Music & Entertainment
Lesson time 15:14 min
Learn how to find and write for the best musicians and instruments for your score.
Topics include: Casting Players • Writing for Musicians • Writing for Instruments
What I do to this day, I mean, you know, Sherlock is a really good example of this, but I would cast my player partly because I've heard them before, and partly because of who I know they are as a human being, as an actor. And I would just get them in. We would just sit and chat with the instrument and go, OK, tell me what you can do. But you know, no, no, no, I want a bit more. What is it the instrument-- we did this a lot on Interstellar with the woodwinds going, now, I know each one of you has a sound that you were never allowed to play. What is that sound? And you just enter into the conversation. I mean, on this last Batman-Superman film, I needed to find a sound for Wonder Woman. You know, at first, I went the obvious route, which was like a female voice. And I went, oh god, I've done that 1,000 times. You know, so sort of-- and then I suddenly remembered a female cellist friend of mine, Tina Guo, who plays electric cello. And she is-- when she comes into the room, she's one of the most polite and humble and quiet people, you know, very reserved, very shy. But when she grabs the cello-- she has a certain way of grabbing of cello and moving the bow in front of it-- it's like some ninja warrior princess, and all hell is unleashed. So I had the phrase written. And the phrase was, it was a tiny little phrase. But all I tried to do is get Tina, who's speaking to me, with best manners, to become the banshee that I knew she could be, because people are different when they have their instruments in front of them. They can express something that they keep hidden from you. And the whole point, the whole point of this room, the whole point of what I try to do with them is, I try to trick them into the comfort of expressing all that they can express. And with Tina, I mean, literally, we spend a week on this phrase, just honing the performance of this. And I remember the first time playing it to the director and his producer wife. And they were sitting on the couch. Without saying anything I just had the picture running, and then the phrase came in. And it was a physical shock to them in a good way. It made them nervous. It made them anxious. It made them really excited because I transformed the character. But it was really two things. One, knowing what the cello can do, or not knowing what the cello can do, and really having a conversation about-- I know it can play a pretty but what else can it do-- and stopping this idea that you want to have a cello. I don't want to have a cello. I want Tina Guo. That's who I want. And I do that with all of my players. I need to know. It's not the string section. If you think of it as the string section, you might as well go into the fields and hire a bunch of sheep. That's not the point. The point is that you want to hand-pick every individual player for their strength. ...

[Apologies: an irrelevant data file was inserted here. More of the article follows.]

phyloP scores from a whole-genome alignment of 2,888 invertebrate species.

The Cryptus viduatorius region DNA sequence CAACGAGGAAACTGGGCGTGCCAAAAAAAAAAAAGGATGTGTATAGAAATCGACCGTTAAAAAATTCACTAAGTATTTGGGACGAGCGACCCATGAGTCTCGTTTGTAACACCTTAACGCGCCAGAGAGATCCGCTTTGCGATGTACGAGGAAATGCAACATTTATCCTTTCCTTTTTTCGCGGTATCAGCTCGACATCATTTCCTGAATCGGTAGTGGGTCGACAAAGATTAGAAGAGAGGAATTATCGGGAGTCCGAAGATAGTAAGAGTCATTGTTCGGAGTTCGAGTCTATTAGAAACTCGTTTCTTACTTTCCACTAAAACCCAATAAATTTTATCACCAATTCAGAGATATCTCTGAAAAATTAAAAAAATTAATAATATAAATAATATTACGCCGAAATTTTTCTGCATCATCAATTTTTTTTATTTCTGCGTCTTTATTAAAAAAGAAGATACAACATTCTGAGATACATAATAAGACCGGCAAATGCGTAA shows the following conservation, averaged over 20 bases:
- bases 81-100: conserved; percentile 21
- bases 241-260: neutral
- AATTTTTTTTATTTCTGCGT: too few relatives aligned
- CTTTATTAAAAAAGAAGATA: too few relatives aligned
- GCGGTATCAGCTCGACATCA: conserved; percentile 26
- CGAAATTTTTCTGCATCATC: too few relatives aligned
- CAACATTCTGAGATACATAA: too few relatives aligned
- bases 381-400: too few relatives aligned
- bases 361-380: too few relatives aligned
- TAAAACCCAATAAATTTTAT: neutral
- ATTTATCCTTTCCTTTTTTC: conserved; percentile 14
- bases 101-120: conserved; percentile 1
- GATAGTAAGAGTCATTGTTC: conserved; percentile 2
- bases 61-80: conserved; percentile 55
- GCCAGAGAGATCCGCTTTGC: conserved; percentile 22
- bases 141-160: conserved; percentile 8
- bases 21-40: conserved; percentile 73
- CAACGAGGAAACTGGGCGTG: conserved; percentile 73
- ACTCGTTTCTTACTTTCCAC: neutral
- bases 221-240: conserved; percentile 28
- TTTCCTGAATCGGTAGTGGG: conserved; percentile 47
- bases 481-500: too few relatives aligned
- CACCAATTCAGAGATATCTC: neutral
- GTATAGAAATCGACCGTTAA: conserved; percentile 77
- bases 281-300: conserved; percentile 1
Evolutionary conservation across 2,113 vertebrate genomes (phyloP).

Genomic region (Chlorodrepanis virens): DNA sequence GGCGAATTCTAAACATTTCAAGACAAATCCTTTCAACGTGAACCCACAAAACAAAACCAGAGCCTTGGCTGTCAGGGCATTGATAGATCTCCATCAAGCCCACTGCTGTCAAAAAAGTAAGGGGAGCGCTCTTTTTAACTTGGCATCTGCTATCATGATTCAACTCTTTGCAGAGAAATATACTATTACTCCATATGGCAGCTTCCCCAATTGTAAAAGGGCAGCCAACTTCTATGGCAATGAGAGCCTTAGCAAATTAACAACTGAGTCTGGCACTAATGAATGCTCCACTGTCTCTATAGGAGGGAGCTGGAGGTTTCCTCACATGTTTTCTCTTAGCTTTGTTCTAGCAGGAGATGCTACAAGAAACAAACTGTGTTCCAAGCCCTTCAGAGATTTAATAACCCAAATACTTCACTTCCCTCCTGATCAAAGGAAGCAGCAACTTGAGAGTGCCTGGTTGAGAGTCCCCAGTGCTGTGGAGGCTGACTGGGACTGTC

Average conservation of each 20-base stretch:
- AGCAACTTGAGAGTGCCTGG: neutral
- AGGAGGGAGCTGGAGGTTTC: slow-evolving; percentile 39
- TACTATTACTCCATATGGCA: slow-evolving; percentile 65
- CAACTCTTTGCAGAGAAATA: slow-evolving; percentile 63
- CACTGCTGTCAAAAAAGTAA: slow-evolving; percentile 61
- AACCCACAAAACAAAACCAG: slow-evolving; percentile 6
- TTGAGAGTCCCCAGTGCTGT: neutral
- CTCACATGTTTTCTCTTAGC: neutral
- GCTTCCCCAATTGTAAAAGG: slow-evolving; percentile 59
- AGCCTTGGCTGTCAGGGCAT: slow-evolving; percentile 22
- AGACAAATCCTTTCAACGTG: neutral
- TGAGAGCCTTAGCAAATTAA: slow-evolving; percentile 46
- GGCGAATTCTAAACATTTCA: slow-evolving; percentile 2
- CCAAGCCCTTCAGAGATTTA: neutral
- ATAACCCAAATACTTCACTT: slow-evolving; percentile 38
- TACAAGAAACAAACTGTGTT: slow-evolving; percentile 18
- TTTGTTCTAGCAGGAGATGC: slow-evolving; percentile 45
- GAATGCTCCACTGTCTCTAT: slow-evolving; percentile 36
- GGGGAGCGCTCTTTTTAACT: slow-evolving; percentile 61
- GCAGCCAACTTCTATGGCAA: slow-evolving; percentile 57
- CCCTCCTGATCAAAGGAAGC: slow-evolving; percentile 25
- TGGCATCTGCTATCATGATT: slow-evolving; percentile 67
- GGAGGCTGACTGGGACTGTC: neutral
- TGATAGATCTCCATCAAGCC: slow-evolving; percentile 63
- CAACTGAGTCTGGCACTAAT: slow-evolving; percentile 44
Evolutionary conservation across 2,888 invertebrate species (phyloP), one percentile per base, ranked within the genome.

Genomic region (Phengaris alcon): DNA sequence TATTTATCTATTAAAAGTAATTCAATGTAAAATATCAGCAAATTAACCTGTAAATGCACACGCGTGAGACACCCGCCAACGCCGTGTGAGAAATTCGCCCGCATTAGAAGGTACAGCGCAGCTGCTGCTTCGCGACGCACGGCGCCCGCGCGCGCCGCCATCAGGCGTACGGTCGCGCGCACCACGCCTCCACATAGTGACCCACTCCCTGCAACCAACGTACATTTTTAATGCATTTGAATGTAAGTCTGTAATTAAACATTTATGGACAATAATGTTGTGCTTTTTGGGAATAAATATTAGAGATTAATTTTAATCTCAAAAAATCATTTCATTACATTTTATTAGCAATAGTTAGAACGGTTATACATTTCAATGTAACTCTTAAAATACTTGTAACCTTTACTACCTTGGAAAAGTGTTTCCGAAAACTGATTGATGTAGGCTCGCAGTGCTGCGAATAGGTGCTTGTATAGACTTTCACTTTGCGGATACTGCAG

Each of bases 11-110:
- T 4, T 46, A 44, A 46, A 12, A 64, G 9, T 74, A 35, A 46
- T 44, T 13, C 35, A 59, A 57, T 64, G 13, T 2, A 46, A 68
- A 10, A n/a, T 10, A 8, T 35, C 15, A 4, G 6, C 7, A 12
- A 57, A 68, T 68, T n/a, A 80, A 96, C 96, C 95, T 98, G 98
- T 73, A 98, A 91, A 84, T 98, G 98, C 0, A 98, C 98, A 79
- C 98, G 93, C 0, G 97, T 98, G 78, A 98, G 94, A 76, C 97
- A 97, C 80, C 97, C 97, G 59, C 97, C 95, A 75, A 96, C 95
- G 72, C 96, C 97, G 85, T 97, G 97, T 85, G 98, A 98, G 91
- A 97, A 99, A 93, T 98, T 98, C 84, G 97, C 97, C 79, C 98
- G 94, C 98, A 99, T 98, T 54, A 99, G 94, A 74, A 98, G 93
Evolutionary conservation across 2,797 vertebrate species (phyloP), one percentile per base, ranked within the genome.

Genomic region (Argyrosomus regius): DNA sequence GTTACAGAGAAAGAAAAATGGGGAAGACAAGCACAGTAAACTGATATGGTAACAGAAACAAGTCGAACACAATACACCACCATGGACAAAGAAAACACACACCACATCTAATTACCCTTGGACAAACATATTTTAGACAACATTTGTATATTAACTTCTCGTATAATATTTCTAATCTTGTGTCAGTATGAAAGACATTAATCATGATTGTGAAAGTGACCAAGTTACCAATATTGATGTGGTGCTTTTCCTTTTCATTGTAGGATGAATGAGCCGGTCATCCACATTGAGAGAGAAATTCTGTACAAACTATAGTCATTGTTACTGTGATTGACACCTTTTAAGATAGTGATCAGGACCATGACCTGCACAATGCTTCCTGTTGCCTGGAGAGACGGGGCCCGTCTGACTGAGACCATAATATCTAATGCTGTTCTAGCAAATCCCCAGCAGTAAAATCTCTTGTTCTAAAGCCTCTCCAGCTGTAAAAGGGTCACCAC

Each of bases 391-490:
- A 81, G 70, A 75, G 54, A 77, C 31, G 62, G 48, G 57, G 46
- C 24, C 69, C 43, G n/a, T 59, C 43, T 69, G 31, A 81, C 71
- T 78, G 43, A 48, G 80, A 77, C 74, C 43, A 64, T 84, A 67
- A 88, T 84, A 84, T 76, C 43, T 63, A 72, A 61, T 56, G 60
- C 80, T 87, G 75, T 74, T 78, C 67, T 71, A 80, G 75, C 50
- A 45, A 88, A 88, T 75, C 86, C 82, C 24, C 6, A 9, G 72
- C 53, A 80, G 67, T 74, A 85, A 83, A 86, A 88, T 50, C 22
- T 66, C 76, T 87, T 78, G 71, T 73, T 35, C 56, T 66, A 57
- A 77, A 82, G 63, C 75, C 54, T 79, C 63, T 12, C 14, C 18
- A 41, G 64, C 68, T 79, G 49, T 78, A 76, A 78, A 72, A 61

Hans Zimmer didn’t see a film until he was 12 years old. Since then, he’s scored over 150 films, including Inception, The Lion King, and The Dark Knight. In his MasterClass, the self-taught Academy Award-winner teaches how he creates sounds from nothing, composes compelling character themes, and scores a movie before ever seeing it. By the end, you’ll have everything you need to start film scoring.
It has given me an alternative insight on how i approach writing a score
It's a good course for philosophy of writing for film, and tipping a toe into the world of filmmaking, but it really ends up lacking in substance.
This class has just given me the motivation to get off my arse, knock the dust off my music theory books and re-learn music...and then start working with DAW's to see what I can come up with.
Hans is as fascinating as his scores. Although he didn't want us to get to the Closing lesson, how could we not?! We got to have a great conversation!